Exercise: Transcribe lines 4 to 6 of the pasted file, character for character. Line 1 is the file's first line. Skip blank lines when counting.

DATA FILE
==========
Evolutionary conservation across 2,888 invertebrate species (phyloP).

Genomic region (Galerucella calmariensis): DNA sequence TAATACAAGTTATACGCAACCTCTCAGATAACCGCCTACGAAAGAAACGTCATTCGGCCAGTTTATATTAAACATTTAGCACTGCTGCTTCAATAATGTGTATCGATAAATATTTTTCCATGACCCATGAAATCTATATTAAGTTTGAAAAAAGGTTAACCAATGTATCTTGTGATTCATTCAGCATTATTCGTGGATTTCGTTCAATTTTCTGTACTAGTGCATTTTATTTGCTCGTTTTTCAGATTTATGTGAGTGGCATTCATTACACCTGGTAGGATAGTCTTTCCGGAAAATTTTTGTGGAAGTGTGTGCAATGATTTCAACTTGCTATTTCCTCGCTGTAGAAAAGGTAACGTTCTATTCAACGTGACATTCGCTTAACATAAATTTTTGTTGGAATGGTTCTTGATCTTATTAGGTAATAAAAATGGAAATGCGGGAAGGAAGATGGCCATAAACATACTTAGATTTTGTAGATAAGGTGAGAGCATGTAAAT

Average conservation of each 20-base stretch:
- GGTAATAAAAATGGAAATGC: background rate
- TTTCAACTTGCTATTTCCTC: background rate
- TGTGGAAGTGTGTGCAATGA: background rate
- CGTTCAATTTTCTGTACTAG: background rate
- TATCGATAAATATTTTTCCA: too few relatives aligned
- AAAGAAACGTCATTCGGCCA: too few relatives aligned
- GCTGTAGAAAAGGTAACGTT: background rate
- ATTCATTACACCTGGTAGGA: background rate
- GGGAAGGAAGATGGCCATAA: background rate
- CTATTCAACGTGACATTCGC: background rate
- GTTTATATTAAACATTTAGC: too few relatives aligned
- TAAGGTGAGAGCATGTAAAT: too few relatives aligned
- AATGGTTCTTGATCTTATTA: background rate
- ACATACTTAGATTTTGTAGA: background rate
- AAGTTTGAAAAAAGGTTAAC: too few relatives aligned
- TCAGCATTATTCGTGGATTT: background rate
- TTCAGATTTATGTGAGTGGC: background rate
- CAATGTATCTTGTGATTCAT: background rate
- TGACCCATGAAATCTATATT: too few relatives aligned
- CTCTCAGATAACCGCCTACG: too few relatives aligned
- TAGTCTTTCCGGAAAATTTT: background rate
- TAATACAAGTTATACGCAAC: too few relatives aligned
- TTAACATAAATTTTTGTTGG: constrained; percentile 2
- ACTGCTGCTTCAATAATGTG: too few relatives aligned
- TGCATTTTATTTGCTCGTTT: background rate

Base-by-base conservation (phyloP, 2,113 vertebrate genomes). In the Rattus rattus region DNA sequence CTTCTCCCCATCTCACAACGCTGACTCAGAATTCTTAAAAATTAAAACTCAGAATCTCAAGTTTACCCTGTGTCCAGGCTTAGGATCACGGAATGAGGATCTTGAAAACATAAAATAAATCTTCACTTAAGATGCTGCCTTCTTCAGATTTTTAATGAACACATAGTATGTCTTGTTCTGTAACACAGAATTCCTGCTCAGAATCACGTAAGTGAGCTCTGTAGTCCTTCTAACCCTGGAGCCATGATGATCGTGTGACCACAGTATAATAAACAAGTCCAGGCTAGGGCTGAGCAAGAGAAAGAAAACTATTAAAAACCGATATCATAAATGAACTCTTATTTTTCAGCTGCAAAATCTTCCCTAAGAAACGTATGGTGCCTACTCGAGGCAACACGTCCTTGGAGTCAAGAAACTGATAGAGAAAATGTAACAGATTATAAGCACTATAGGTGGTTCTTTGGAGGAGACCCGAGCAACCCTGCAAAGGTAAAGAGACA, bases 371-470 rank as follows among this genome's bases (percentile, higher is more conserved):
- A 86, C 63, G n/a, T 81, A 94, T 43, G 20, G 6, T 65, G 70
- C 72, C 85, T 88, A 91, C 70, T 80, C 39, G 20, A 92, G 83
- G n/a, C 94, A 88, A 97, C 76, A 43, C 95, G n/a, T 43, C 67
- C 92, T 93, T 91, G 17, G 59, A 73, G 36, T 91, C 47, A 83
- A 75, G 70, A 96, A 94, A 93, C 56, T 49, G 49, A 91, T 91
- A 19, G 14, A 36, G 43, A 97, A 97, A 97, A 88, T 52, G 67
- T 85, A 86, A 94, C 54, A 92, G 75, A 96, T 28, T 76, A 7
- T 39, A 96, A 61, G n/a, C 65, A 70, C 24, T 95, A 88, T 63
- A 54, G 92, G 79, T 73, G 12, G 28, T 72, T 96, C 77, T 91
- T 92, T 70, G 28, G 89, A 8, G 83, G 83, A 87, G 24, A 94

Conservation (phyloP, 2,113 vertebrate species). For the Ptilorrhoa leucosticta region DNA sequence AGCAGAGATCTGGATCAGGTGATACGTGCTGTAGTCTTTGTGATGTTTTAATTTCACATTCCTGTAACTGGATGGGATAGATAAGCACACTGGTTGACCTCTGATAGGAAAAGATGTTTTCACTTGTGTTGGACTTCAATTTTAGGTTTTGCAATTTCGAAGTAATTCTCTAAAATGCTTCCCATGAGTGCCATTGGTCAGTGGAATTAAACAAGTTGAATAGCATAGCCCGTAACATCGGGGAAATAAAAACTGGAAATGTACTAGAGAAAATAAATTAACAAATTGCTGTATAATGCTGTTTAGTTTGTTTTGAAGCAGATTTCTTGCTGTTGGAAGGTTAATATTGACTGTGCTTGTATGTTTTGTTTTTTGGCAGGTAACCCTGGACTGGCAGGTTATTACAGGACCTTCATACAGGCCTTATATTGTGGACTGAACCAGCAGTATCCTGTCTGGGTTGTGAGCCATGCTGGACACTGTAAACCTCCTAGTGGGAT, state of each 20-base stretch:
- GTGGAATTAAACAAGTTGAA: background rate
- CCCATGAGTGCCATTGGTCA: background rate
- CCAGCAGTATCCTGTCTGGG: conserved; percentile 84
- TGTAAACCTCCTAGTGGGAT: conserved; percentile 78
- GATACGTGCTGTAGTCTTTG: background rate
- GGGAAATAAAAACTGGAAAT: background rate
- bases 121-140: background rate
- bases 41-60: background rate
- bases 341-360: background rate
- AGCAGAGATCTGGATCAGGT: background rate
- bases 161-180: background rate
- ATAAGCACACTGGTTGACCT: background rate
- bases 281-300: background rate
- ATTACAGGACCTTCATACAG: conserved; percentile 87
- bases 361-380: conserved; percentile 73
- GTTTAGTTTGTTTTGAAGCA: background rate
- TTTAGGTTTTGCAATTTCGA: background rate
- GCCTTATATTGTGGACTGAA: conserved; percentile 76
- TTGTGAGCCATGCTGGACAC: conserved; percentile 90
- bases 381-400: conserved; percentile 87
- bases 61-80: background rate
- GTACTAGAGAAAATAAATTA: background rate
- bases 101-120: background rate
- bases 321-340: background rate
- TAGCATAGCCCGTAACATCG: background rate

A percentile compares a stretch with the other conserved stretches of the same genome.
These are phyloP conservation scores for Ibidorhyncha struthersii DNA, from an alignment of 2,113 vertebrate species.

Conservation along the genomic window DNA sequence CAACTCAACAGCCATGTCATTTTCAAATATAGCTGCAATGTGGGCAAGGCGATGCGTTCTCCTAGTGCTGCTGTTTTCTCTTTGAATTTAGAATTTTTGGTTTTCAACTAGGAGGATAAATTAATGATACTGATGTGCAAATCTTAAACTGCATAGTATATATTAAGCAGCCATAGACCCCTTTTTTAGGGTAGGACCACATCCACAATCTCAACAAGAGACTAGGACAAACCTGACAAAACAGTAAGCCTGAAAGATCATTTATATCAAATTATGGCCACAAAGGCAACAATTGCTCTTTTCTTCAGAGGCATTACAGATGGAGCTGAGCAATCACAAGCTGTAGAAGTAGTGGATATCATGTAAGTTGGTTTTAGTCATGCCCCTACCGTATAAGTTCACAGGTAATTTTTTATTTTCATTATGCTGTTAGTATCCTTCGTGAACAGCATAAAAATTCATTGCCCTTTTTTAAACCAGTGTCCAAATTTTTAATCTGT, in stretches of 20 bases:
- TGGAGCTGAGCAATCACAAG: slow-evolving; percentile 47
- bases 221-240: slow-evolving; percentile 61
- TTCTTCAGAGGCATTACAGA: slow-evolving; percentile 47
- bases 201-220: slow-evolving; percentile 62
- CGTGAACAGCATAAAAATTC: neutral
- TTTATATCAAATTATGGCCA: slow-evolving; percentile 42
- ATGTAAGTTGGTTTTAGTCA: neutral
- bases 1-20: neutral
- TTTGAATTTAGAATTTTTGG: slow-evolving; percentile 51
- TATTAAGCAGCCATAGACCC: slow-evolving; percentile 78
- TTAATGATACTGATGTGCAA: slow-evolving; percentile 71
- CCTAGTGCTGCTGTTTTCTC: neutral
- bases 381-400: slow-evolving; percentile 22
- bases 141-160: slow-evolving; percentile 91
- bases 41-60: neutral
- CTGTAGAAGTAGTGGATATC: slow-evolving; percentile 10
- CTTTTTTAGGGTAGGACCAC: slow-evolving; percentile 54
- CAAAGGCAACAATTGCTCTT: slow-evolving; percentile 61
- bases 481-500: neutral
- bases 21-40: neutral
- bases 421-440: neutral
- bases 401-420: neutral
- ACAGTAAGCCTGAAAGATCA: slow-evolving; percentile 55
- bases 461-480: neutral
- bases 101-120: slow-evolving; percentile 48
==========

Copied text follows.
- GGTAATAAAAATGGAAATGC: background rate
- TTTCAACTTGCTATTTCCTC: background rate
- TGTGGAAGTGTGTGCAATGA: background rate